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How demographics affect stock and bond market yields

20 February 2020

Demographic trends can be used by investors to predict both the stock and bond market yields, a new study suggests.

According to research from Warwick Business School and Copenhagen Business School, US stock and government bond markets have tracked similar paths since the Second World War.

Yields from both markets followed similar 20-year boom and bust cycles as the US population, reflecting changes in the number of young borrowers and middle-aged savers.

The findings showed that when there were more young workers, who tended to borrow and spend more, stock and bond prices tended to be lower with a potential for greater yields. In contrast, when there were more middle aged workers looking to invest and save, greater demand drove up stock and bond prices, which resulted in lower yields. 

This could suggest that the traditional method of splitting portfolios across stocks and bonds may not offer investors the level of protection they thought. Instead, investors may be encouraged to spread their funds across a more diverse portfolio, including international markets to maximise their returns. 

Analysts could also use census data to forecast long-term market trends, while wealth managers could use demographic data from around the globe to help them decide where to invest, researchers found.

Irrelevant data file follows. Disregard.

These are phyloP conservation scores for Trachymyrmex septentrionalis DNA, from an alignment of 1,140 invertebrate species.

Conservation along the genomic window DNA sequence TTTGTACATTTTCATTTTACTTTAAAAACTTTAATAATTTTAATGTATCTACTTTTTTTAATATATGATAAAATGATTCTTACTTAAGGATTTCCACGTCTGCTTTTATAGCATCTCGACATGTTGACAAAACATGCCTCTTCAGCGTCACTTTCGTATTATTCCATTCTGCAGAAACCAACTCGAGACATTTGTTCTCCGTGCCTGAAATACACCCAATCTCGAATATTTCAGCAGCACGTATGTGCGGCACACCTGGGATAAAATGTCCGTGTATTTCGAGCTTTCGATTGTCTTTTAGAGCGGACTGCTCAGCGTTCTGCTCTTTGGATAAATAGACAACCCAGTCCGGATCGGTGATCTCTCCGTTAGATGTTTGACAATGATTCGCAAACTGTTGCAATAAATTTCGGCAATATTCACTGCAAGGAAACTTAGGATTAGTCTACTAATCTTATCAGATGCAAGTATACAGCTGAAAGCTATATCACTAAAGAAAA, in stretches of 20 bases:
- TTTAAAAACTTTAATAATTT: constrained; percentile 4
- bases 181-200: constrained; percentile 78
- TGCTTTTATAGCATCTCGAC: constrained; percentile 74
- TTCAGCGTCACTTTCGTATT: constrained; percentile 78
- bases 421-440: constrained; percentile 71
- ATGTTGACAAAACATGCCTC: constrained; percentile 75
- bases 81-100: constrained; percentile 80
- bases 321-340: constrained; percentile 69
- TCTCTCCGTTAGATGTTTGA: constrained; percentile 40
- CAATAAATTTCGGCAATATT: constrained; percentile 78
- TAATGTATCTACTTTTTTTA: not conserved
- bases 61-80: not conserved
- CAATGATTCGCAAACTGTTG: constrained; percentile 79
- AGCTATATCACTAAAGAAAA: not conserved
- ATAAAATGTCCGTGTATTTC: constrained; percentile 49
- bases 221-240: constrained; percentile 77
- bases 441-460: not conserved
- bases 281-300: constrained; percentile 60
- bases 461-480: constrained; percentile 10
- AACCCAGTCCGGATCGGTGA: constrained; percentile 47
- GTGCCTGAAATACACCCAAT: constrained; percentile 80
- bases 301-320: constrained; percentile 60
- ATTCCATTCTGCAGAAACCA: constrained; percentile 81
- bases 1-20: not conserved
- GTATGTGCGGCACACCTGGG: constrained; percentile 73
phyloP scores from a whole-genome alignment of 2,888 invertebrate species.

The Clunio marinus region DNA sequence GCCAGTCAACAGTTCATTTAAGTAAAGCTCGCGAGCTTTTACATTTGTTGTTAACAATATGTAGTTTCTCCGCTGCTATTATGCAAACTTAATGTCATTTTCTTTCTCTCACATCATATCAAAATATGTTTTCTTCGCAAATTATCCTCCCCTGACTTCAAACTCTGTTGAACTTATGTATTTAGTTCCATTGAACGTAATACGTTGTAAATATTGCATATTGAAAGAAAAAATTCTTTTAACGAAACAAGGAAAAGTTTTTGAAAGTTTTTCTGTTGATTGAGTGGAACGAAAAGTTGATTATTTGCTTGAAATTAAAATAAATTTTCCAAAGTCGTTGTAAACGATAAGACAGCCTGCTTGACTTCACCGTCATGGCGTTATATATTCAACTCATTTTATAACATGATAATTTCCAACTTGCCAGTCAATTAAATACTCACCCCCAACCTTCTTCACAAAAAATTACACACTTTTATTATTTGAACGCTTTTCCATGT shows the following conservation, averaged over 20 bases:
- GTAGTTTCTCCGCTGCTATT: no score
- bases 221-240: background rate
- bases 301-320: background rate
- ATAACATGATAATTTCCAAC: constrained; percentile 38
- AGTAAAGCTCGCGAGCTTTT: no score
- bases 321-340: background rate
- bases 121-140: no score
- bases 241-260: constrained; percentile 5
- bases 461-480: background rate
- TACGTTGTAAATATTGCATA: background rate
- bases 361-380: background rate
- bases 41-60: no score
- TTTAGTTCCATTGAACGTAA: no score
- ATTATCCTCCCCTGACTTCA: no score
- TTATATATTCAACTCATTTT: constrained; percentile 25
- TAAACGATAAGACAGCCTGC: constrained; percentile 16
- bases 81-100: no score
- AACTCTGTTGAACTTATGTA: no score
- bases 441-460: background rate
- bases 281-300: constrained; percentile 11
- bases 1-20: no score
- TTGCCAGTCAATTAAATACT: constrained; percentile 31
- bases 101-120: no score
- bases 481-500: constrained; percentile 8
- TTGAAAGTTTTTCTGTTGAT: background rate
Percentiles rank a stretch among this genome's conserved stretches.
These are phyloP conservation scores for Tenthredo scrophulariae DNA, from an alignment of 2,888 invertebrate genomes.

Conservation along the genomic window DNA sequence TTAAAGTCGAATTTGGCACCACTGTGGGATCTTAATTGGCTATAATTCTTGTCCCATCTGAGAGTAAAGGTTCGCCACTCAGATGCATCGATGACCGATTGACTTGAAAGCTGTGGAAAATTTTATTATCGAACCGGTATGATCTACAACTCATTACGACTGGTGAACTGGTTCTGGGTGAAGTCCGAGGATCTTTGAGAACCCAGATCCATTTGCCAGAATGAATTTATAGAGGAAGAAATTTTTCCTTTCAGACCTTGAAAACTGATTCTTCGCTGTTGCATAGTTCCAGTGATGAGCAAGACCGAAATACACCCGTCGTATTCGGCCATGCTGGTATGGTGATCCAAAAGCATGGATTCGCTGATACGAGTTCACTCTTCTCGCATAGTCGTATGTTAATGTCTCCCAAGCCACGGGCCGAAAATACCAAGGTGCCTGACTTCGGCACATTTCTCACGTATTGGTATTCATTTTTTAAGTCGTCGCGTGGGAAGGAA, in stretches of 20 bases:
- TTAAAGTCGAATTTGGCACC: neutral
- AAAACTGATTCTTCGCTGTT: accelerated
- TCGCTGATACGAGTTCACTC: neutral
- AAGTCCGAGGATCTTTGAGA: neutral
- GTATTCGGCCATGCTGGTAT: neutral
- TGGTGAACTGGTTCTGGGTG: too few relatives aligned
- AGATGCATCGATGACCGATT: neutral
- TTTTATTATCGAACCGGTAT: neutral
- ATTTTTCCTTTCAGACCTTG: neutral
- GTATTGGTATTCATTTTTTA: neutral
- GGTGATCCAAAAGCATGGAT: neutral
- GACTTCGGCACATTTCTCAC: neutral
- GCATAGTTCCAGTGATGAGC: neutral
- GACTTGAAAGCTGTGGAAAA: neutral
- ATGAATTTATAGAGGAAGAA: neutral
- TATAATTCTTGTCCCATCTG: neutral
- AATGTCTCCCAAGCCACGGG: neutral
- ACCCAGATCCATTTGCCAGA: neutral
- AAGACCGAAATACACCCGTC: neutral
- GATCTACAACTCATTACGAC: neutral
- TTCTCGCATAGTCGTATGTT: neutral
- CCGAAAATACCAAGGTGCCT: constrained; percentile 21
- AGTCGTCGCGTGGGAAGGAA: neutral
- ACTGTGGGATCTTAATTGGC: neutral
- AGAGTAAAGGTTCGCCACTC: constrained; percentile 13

Dr Arie Gozluklu, associate professor of finance, Warwick Business School, said: “Many wealth managers invest a portion of their fund in stocks and some in bonds, but the common demographic trends can reduce the benefits of such diversification, especially in countries where financial markets play an important role to smooth consumption over time.

“Clearly this cannot explain all movement in the financial markets, especially in the event of crashes, but the effect of the population structure is too important to be dismissed.”

Gozluklu added: “Investors should consider international markets to maximise their returns, especially if they come from countries with small markets. That way, they can invest in the market at a favourable point in that nation’s demographic cycle, instead of being constrained by the prevailing pattern in their home country.”

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